For as long as I can remember, from virtually the moment I stepped into the working world, this meerkat has heard the message ‘we will soon be a paperless environment’. I swear each and every time I heard that, there ended up being more paperwork instead.
The idea behind a paperless environment is not that bad of a concept. It would be better for the, um, environment. It would save companies money. In principle, the idea works. However, it has never actually taken hold, at least not here in the UK. Paperwork has persisted, for various reasons.
In my particular line of work, customers (be they retail or trade) usually leave the store with a physical copy of their order paperwork, because it’s easier and simpler for them to follow, and better for their records. We also retain a copy here in the showroom, and we also have a physical copy of our terms and conditions, that we require the customer to sign when placing an order. We then photocopy this, so that the store and the customer both have a copy.
When the store receives deliveries, there is usually a paper delivery note, and there are invoices and proformas and all sorts of other documents that we end up printing off and filing away. Whilst many of these documents exist in electronic form, a lot of people prefer to hold something tangible. I dare say it’s easier to read a physical document, as opposed to an email (at least, this is the case for a lot of people).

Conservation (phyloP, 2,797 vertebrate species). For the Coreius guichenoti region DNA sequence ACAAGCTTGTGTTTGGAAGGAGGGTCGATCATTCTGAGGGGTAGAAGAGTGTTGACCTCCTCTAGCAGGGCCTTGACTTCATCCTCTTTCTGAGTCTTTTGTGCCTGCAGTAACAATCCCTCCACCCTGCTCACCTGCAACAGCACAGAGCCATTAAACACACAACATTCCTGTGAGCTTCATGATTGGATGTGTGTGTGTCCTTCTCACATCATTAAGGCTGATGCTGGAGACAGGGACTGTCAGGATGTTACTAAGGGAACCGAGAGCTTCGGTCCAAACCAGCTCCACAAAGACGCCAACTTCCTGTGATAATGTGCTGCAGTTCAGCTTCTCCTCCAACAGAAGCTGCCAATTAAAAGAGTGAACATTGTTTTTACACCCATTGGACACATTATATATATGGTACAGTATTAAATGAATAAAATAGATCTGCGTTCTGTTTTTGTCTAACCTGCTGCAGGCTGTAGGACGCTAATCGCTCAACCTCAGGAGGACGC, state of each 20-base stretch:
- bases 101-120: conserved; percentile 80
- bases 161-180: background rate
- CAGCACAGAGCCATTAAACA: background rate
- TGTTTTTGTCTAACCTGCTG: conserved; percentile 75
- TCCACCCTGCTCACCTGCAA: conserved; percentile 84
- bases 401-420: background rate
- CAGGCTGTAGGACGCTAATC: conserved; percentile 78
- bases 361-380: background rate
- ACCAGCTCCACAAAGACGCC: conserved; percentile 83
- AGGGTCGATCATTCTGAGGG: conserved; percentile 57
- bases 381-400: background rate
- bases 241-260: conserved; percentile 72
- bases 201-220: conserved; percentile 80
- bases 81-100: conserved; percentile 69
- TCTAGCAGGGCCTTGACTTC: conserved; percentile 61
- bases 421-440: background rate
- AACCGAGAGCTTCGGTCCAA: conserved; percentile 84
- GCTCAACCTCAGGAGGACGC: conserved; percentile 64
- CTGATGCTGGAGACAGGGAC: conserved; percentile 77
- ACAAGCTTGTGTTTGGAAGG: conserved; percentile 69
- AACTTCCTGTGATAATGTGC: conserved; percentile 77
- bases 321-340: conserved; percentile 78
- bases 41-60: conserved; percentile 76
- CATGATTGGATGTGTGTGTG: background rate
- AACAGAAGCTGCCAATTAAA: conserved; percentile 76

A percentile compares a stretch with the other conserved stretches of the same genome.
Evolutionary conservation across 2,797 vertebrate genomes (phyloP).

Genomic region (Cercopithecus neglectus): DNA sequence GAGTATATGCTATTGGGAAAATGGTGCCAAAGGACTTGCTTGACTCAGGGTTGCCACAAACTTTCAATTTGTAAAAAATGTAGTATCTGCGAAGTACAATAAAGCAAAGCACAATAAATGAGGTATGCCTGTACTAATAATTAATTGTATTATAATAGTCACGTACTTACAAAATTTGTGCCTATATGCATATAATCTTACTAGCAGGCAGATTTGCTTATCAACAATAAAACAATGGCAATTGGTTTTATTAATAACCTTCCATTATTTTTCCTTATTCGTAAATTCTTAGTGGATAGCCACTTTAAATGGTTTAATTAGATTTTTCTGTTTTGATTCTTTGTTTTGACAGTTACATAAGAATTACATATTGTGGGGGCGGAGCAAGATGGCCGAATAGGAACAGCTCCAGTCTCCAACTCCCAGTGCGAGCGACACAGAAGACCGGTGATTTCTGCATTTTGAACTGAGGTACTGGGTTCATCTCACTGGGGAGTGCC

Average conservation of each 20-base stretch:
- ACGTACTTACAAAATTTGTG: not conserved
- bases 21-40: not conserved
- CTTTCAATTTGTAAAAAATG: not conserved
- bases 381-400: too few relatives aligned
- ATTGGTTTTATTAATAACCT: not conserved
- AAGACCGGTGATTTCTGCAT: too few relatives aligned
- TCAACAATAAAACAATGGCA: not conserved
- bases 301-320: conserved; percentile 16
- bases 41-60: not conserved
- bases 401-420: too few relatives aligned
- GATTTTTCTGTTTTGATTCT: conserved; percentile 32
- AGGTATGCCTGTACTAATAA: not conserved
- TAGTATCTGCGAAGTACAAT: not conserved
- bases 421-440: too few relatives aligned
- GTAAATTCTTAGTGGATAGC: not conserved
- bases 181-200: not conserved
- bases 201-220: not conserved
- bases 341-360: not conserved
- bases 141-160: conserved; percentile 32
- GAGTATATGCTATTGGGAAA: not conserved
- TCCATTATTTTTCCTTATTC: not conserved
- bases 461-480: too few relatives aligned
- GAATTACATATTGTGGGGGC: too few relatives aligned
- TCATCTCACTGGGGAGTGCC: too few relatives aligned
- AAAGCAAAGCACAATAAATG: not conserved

There’s an argument that physical documentation is more secure than electronic media. This can go either way. Security officials have lost both paperwork and laptops down the years, though there’s obviously no need to hack into a paper binder in order to read the contents! In that sense, electronic media is more secure, but on the other hand, it’s also ‘out there’, in the ether, so to speak, where cunning minds and sophisticated software lurks to crack it wide open. To gain access to secret documents that physically exist, you’d have to find out their location, get into that location without raising an alarm, locate the documents, scan/copy/steal them, then leave without raising concerns. A tad more difficult than intercepting an email!
Perhaps whether or not a business can be paperless entirely depends upon the type of business. Perhaps the very notion of being completely paperless is beyond the present requirements of most businesses. It would save a lot in the way of time and money if we could ditch having to file away paperwork, securely store it, and all of that jazz, but I am struggling to see the time where we exclusively rely on electronic data storage.